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The yeast Sln1p sensor kinase is best known as an osmosensor involved in the regulation of the hyperosmolarity glycerol mitogen-activated protein kinase cascade. Down-regulation of Sln1 kinase activity occurs under hypertonic conditions and leads to phosphorylation of the Hog1p mitogen-activated protein kinase and increased osmotic stress-response gene expression. Conditions leading to kinase up-regulation include osmotic imbalance caused by glycerol retention in the glycerol channel mutant, fps1 (Tao, W., Deschenes, R. J., and Fassler, J. S. (1999) J. Biol. Chem. 274, 360–367). The hypothesis that Sln1p kinase activity is responsive to turgor was first suggested by the increased Sln1p kinase activity in mutants lacking Fps1p in which glycerol accumulation leads to water uptake. Also consistent with the turgor hypothesis is the observation that reduced turgor caused by treatment of cells with nystatin, a drug that increases membrane permeability and causes cell shrinkage, reduced Sln1p kinase activity (Tao, W., Deschenes, R. J., and Fassler, J. S. (1999) J. Biol. Chem. 274, 360–367; Reiser, V., Raitt, D. C., and Saito, H. (2003) J. Cell Biol. 161, 1035–1040). The turgor hypothesis is revisited here in the context of the identification and characterization of the cell wall gene, CCW12, as a determinant of Sln1p activity. Results of this analysis suggest that the activity of the plasma membrane localized Sln1p is affected by the presence or absence of specific outer cell wall proteins and that this effect is independent of turgor.
Little is known about how cellular osmosensors monitor changes in the osmolarity of the environment. Yeast sensors of hyper-osmotic stress are located in the plasma membrane and include the histidine kinase, Sln1p (3, 4), as well as the four transmembrane domain protein, Sho1p (5, 6). These proteins have distinct relationships to the osmotic response HOG1 MAP2 kinase pathway that they regulate. Sho1p is involved in recruiting the Pbs2p MAPK kinase to the cell surface (6), whereas Sln1p is the initiating member of a two-component type phospho-relay cascade that negatively regulates the HOG pathway (3). Msb2p, a putative third osmosensor, encodes a protein with a single transmembrane domain and a large putative extracellular domain that works in parallel with Sho1p (7).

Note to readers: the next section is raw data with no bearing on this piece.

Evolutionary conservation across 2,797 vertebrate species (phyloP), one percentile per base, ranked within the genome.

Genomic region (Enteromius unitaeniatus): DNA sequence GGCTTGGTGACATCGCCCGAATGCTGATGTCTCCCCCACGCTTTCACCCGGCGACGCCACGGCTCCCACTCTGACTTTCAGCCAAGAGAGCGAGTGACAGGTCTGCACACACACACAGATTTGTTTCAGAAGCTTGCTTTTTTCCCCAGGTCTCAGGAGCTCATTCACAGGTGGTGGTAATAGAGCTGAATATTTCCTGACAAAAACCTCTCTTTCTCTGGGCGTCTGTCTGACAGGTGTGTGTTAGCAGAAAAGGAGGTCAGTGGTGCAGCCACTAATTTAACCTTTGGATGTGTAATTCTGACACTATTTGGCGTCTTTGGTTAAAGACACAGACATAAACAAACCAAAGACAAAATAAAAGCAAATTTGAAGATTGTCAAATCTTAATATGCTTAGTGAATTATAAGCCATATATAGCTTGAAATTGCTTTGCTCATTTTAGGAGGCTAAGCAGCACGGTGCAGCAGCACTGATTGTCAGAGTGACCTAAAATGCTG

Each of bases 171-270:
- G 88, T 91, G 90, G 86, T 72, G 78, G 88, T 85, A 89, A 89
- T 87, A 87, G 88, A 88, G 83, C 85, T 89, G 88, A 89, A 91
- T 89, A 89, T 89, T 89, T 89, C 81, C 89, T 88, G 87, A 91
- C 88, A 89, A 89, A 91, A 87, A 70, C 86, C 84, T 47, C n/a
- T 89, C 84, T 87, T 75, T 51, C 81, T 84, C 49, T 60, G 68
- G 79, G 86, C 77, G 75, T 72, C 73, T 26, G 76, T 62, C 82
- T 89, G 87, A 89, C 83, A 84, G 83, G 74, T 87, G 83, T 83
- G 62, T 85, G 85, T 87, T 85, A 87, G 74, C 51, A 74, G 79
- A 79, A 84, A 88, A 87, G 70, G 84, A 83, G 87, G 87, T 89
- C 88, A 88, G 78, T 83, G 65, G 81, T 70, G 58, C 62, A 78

The Sln1p sensor kinase has three activity states. Under normal growth conditions the activity of the Sln1p kinase is modest. Modest activity is required for viability, because loss of Sln1p kinase activity (as in the null mutant) leads to inappropriate and lethal activation of the HOG pathway (8). Hyper-osmotic conditions shift the kinase to a low activity state. As Sln1p and other members of the SLN1 phospho-relay accumulate in the dephosphorylated form, the HOG pathway becomes activated, ultimately increasing expression of the osmotic response genes that are required for survival during osmotic stress (3). In addition to inactivation by hyper-osmotic conditions, the Sln1p kinase can also be stimulated. An increase in kinase activity leads to shutdown of the HOG pathway and activation of the Skn7p transcription factor (9). Sln1p kinase activation is apparent by the increase in expression of SLN1-SKN7 response genes such as OCH1 (10) and NCA3.
The role of the SLN1-SKN7 pathway is not well understood. Although the sensitivity of skn7Δ mutants to oxidative stress reflecting a separate SLN1-independent role for this transcription factor in the oxidative stress-response has been reported (11), cells lacking SKN7 are neither sensitive to hyper- nor hypo-osmotic conditions. A role for the SLN1-SKN7 pathway in cell wall integrity was suggested by the original isolation of skn7 mutants on the basis of their resistance to killer factor (kre, for killer resistance) (12). A large body of data link Skn7p to the PKC cell wall integrity pathway (10, 13-15) and suggest that the SLN1-SKN7 and the PKC pathways may function in parallel to protect cells from lysis because of the build up of turgor pressure.